Tuesday, 9 September 2014

On Greek Tragedy and the (social media) Kierkegaardian Knight of Infinite drama

Come onto the internet all ye who are heavy laden and you will find the chorus you are looking for - to misquote by a long stretch...


Much has been written about the connection between narcissism and social media; on my cycle home this afternoon I got to thinking about another throwback to ancient Greece, that of Greek tragedy and the tendency of some to present their lives in this genre both in reality and on social media. 

For Greek tragedy to work the basic elements you need are the unfortunate (or, *hilarious*) protagonist, a chorus, and an audience, social media provides just that. In the attempt to keep drama ever present, there are some, thankfully relatively few in my social media world (either that, or I have blocked their posts), who are driven to present their daily lives with the aura of tragedy in order to elicit an outpouring from their waiting chorus. 

As the heroic protagonist, every event related, whether truly concerning them or not, is presented as encircling them so that the intended outcome - the chorus recitation of 'woe' or 'wow' - is procured. The tragedy is worn like a badge of honour to be paraded before all, and its recitation becomes the only way the tragedian relates to others: here I am, pity me, marvel at me, notice me, mE, ME; a cry that rings out through the internet void springing out from the treacly mire of a self-pity/self-adulation pendulum. It is akin to chain-smoking, there must always be a tragedy, or two, or three, on the go. Kierkegaard's tragic hero, the knight of infinite resignation (or, infinite drama...) lives and breathes and posts on facebook or twitter with alarming regularity to present his or her latest plight with great sighs and protestations of resigned sacrifice, and does so with the self-confidence of one convinced by their own plight, exceeding generosity, unfeigned humility, and/or stature as a comedian/enne.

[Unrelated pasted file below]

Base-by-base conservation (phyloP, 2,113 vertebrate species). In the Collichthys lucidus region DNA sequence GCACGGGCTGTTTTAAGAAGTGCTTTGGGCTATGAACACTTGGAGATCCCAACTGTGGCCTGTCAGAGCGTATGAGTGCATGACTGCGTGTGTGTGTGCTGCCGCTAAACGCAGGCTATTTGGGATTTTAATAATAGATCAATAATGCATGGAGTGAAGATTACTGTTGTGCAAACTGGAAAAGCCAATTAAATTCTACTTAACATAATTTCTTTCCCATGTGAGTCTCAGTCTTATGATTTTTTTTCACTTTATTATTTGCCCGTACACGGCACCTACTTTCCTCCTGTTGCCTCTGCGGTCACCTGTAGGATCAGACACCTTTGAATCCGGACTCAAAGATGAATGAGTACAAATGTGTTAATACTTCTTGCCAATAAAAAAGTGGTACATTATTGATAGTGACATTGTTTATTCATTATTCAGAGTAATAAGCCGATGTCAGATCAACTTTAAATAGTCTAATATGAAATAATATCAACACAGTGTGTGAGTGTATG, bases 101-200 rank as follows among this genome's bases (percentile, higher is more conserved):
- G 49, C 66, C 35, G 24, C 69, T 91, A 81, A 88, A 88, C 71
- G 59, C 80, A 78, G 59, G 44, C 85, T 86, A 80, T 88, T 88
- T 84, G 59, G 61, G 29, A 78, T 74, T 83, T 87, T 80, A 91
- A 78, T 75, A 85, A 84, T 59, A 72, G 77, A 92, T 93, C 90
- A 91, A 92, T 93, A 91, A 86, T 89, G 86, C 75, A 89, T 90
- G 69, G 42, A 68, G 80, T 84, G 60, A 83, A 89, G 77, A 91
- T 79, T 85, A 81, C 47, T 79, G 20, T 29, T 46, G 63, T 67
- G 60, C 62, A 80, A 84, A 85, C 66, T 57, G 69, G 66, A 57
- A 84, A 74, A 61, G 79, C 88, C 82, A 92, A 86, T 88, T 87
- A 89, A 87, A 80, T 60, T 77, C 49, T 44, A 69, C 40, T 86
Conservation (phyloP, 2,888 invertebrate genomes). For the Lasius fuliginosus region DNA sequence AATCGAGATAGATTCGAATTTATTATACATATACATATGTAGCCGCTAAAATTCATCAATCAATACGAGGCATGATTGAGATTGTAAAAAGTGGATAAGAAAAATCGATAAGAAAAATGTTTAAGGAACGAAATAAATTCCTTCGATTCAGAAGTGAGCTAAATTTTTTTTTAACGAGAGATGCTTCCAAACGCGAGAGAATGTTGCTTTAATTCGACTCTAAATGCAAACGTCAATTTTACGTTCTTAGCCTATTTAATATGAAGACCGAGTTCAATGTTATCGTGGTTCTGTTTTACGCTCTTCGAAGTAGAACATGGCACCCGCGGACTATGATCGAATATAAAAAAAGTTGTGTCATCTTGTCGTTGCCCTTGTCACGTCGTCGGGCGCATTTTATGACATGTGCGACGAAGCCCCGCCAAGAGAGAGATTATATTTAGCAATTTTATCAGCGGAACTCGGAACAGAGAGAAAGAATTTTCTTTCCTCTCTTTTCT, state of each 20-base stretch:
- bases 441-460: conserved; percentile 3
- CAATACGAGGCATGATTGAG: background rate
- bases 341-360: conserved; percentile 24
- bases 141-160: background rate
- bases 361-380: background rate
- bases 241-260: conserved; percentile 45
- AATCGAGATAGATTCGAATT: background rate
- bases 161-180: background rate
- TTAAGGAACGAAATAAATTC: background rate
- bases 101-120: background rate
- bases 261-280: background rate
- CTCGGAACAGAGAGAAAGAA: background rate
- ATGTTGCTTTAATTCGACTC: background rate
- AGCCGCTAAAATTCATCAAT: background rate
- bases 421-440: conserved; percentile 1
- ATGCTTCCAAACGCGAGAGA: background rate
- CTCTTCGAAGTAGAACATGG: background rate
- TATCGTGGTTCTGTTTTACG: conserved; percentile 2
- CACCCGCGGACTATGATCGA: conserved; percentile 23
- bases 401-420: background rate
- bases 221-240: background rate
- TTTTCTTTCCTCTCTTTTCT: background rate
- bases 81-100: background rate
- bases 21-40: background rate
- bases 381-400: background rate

Woe and betide those who encounter such in 'real' life and refuse to join the chorus, then they unwittingly become a figure in the protagonist's dramatic monologue, another reason for their fate to be bemoaned.

These dramas bring this brief conversation to mind:

Baldrick: Permission to speak, Sir.
Blackadder: Granted, with a due sense of exhaustion and dread.

Oh, cor incurvatum in se.

http://www.dailymotion.com/video/xvr5s7_blackadder-season-04-episode-01-captain-cook_shortfilms (04.44 - 04.49)

Pictures taken from:

** http://fc03.deviantart.net/fs70/f/2012/176/f/7/greek_tragedy_mask_by_gunner9814-d54vpuo.jpg

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